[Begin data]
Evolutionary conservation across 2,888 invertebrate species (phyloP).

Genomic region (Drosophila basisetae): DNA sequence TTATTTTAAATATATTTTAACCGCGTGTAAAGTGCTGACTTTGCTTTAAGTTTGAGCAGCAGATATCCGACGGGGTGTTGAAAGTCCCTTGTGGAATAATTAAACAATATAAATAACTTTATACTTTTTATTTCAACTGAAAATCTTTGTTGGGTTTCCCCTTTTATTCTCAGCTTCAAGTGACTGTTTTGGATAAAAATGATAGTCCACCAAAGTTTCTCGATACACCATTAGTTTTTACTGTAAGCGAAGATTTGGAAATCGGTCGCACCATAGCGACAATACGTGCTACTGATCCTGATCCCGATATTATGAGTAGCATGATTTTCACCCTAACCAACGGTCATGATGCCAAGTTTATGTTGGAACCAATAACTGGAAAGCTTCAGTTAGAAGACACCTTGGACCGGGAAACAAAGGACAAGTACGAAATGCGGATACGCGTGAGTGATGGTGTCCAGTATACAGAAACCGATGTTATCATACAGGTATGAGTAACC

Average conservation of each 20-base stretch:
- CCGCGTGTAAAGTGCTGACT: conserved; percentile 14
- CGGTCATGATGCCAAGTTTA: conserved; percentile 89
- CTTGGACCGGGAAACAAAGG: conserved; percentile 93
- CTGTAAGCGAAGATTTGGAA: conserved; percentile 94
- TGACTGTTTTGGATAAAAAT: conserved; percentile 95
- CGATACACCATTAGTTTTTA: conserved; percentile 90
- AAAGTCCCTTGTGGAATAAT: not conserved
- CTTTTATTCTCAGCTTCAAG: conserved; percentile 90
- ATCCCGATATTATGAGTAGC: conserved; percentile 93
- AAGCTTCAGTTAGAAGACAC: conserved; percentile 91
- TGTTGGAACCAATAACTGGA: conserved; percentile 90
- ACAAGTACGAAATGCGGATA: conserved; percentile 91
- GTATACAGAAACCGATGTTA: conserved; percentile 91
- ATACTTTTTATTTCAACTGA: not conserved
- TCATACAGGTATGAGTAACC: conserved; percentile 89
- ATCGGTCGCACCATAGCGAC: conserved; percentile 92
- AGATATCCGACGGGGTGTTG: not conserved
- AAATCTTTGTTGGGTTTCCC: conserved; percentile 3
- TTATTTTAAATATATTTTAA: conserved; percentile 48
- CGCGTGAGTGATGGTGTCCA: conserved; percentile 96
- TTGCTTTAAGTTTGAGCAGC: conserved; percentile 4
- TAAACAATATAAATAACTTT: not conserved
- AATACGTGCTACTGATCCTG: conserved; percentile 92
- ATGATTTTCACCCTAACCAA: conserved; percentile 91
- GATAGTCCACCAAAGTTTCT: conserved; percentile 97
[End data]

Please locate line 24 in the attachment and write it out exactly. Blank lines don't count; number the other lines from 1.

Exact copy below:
- TTGCTTTAAGTTTGAGCAGC: conserved; percentile 4